“I can’t stand the Moor, but I have to admit that he’s a reliable, loving, and good-natured man.”
Othello speaks to the of drawbacks and perils of jealousy. First with Iago, who is so consumed with hate that he plots his revenge with a vengeance, then with Othello, who cannot believe the one he loves could love him as much and allows himself to be manipulated to the point of murder. In order for this show to work, you must understand how hatred consumes Iago so that he becomes a master manipulator. Daniel Craig in Othello in the 2016 New York Theatre Workshop production was mesmerizing. Christopher Plumber in the 1982 Broadway production was magnificent.
In this production, Iago is portrayed by Corey Stoll as a resentful, middle-aged man who cannot believe his foreign boss has passed him over for a younger, inexperienced Cassio (Babak Tafti) who is also foreign. In the text, Iago is supposed to be 28. “I have looked upon the world for four times seven years”. To justify his action, Iago believes Cassio and Othello have both slept with his wife, which is also unbelievable in this production since Cassio is so young and Emilia (Alison Wright) doesn’t seem to be his, or Othello’s, type. She is too worldly, so you don’t really understand how she has loved and trusted Iago for so long.
Also because of the age difference between Othello (Chukwudi Iwuji) and Desdemona (Heather Lind), coupled with his foreign birthright, Othello is insecure. Mr. Iwuji struts with the swagger of a young rock star in tight leather pants of the day and boots, with an open white shirt. Once that confidence is knocked down a peg, Mr. Iwuji’s Othello never seems to recover, and never seems to grow with madness. When he goes to kill Desdemona, he gives her a body squeeze then smothers her with a pillow. Highly odd choice. However, Ms. Lind’s Desdemona has an intelligence and radiance to her. She is childlike and sexual, and we understand her love and lust for this easily deceived Moor.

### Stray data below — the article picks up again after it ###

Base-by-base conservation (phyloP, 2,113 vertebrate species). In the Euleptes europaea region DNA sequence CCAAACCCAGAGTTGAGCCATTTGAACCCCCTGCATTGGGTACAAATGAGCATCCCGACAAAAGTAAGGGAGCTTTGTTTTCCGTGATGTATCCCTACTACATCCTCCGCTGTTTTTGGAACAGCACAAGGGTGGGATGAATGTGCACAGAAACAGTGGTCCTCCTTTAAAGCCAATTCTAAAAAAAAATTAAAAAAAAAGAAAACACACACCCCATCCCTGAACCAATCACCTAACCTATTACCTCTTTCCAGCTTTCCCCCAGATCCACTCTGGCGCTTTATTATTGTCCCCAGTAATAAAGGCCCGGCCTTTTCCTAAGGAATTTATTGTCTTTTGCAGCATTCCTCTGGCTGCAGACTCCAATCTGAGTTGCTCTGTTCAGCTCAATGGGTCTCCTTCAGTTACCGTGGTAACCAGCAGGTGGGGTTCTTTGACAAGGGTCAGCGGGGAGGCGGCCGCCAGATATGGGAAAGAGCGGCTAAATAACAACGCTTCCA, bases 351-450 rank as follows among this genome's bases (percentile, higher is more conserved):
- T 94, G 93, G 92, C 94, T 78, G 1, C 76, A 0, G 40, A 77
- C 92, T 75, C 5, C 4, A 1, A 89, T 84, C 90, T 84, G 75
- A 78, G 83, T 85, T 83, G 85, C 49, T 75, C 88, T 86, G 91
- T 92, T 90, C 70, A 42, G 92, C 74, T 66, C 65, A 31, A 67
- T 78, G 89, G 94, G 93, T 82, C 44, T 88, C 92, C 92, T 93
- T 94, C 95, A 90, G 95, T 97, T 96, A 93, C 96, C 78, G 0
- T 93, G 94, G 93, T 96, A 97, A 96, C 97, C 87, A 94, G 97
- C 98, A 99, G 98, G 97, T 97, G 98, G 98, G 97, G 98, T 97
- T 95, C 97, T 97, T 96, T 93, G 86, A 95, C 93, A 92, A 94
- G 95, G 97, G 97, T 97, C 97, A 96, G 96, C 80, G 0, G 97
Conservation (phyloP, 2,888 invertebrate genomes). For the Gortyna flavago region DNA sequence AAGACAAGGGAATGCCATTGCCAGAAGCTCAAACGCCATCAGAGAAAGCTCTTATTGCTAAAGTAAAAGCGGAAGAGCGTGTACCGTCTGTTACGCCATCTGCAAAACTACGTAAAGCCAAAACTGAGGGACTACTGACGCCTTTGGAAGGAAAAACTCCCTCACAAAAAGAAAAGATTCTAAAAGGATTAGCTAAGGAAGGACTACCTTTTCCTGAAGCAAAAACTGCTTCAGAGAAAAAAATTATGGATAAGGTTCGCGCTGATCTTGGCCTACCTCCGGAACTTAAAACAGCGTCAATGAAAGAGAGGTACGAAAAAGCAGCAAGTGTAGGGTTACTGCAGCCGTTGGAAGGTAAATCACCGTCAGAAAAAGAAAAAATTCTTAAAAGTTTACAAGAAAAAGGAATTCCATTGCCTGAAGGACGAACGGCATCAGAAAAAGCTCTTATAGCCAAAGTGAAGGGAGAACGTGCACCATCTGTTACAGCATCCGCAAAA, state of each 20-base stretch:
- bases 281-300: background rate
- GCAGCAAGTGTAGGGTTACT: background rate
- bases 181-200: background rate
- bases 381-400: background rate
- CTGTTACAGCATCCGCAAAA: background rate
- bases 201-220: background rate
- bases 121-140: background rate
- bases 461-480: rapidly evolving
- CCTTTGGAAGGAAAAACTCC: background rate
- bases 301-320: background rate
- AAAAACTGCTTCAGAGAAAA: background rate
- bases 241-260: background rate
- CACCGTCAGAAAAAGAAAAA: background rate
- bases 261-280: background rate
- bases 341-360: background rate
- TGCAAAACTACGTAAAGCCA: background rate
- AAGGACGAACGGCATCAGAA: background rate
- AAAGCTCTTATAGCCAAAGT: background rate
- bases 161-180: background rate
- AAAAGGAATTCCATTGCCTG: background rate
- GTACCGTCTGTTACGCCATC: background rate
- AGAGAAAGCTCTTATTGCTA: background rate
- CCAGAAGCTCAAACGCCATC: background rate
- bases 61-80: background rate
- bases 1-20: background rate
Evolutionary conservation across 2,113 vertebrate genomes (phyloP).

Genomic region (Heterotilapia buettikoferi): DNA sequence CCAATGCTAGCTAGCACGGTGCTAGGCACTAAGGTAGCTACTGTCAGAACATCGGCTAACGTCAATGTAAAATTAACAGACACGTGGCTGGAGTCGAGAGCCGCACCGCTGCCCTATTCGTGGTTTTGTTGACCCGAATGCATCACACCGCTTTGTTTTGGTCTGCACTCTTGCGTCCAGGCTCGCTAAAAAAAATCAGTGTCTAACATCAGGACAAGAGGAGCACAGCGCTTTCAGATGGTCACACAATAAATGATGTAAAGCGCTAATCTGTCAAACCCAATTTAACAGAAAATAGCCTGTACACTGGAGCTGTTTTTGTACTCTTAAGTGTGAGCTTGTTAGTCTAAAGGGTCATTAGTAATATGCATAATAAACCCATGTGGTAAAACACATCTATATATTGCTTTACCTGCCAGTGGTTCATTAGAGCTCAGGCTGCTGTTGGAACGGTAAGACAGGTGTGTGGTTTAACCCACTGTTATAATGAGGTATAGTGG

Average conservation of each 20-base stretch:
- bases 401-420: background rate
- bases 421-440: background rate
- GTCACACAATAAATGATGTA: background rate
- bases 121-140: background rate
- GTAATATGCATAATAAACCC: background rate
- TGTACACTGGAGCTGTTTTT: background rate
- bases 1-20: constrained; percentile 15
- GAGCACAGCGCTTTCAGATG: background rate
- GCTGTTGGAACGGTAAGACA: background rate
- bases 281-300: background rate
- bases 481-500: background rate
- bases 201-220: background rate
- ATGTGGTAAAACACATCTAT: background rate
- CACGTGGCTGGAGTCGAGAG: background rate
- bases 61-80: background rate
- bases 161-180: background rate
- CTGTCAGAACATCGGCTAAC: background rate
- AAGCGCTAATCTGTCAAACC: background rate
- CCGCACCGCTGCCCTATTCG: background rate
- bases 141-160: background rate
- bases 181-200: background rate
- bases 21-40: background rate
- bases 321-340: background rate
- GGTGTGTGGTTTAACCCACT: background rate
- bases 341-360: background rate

Under the direction of Ruben Santiago-Hudson, there seems to be a cutting off of some of Othello’sthemes. Cassio, the Duke of Venice (Peter Jay Fernandez), Cassio’s mistress Bianca (Flor De Liz Perez) which is always portrayed this way, and Roderigo (Motell Foster) the man in love with Desdemona, take away from the fact that Othello is supposed to be the only foreigner there, thus part of the reason for his insecurity. The theme of racism has been for the most part been erased, and thus in a sense a pivotal part of the plot.
The time frame from marriage to death is no more than 48 hours, so it is rather odd that Iago was able to pull off this scheme in such short time. Othello’s self-destructive behavior had to be as bad as Iago’s. Different men, but two spectrums of jealous insecurities. This production points out those flaws.
The show is beautiful to look at with the period costumes by Toni-Leslie James and the golden arches by Jessica Paz. There are duels, stabbing, and a number of deaths and Shakespeare lives on under the stars.
Othello: Delacorte Theater in Central Park under the stars until June 24th.